How to Prepare for a Massachusetts Divorce

Posted over 4 years ago. Applies to Massachusetts, 2 helpful votes



Do Your Research - What is the Best Vehicle for you?

The three main vehicles for divorce are litigation, mediation and collaborative law. Each comes with its unique set of advantages and drawbacks and no method works for every couple. Litigation is the traditional method, where each side typically retains an attorney and the parties' work through the divorce process through their respective counsel. Mediation typically involves the parties jointly agreeing on a third party neutral who helps them work together towards a resolution through group meetings. Collaborative law couples each hire a collaborative law attorney. The parties and their respective collaborative attorneys commit to resolving the case by working together as part of an ongoing process towards an agreement and resolution of all issues. Which method works bests generally depends on the parties themselves. Cooperation plays a major role in this decision. Changing methods halfway through is very expensive. So do your research first!


More Research - Pick a Good Co-Pilot.

You will want an attorney or mediator who is a good fit. The divorce process is inherently stressful; there is no way of getting around that. Make sure you pick an attorney or mediator with whom you feel comfortable. So ask around! Ask friends, ask family and research online. Sites like AVVO are great for identification of attorneys and mediators and then check out their respective websites for more information. Read their bios, read their blogs and you are then satisfied, schedule a consultation. At the consultation, ask a lot of questions. Find out if they are experienced, accessible and take time to evaluate whether or not they can meet your goals. Attorneys who are also mediators and are trained in the collaborative process are great for evaluating the best vehicle for you and to identify early pitfalls to avoid.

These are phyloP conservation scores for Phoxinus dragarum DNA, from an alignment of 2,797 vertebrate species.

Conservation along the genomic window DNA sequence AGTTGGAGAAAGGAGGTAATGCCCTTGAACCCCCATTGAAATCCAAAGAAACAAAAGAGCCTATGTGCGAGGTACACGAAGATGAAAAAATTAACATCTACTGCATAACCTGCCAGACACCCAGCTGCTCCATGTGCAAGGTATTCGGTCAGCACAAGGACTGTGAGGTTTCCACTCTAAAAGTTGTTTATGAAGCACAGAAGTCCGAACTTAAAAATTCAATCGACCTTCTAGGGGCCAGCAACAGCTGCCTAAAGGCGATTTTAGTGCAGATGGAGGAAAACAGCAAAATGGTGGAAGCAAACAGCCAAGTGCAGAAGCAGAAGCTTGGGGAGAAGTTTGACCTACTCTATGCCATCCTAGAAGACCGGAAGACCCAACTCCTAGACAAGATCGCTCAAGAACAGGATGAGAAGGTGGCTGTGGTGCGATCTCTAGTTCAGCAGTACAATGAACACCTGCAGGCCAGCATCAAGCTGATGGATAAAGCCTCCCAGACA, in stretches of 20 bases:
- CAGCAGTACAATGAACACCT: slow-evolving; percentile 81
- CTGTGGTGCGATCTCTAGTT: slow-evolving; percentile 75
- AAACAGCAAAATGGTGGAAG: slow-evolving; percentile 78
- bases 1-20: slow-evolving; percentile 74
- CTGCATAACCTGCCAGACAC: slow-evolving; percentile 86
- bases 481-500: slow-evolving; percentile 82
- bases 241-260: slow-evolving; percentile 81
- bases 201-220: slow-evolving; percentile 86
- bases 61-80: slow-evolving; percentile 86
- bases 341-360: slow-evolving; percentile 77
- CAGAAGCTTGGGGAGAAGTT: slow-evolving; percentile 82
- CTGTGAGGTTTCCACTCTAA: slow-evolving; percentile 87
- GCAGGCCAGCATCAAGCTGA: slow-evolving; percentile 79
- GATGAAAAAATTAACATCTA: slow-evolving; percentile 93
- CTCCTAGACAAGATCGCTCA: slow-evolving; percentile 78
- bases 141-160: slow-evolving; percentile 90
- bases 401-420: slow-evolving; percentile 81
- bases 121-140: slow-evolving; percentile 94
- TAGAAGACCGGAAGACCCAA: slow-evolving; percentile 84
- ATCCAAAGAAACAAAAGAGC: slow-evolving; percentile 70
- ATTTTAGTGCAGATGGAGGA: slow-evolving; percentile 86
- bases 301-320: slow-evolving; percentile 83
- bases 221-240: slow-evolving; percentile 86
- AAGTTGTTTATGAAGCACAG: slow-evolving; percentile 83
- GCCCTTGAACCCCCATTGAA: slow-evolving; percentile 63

Gather your Legal Belongings.

If you are not terribly organized, it's time to clean up. The divorce profess is often riddled by potholes in the form of missing information. For example, to file a Complaint for Divorce, the court will need a copy of the parties' Marriage Certificate. If you are unable to locate this document, ordering another copy may add several weeks and sometimes months to the process. It will save you money along the way if you gather essential documents (in Massachusetts, tax returns, recent pay stubs, bank account statements, loan or mortgage applications, documentation evidencing assets and liabilities, among others) as close to the beginning of the process as possible. This will keep the process moving ahead smoothly and will cut down on unnecessary legal expenses.


Don't be Afraid to Ask for Help if You Get Lost Along the Way.

Divorce is inherently difficult. In addition to an financial toll, it often takes an emotional toll. There are divorce coaches and therapists who are specially trained to help you and/or your children deal with your new reality. When you feel stressed, do not be afraid to ask for help. Bring your particularly stressful issues to your attorney or mediator to seek their guidance on the best cause of action for you. Family law attorneys and mediators are often a great resource for referrals to professionals who can also help both you and your children. Watch for behavioral cues in children to trigger when help from a professional is particularly necessary.

Additional Resources

Massachusetts Association of Family and Conciliation Courts,

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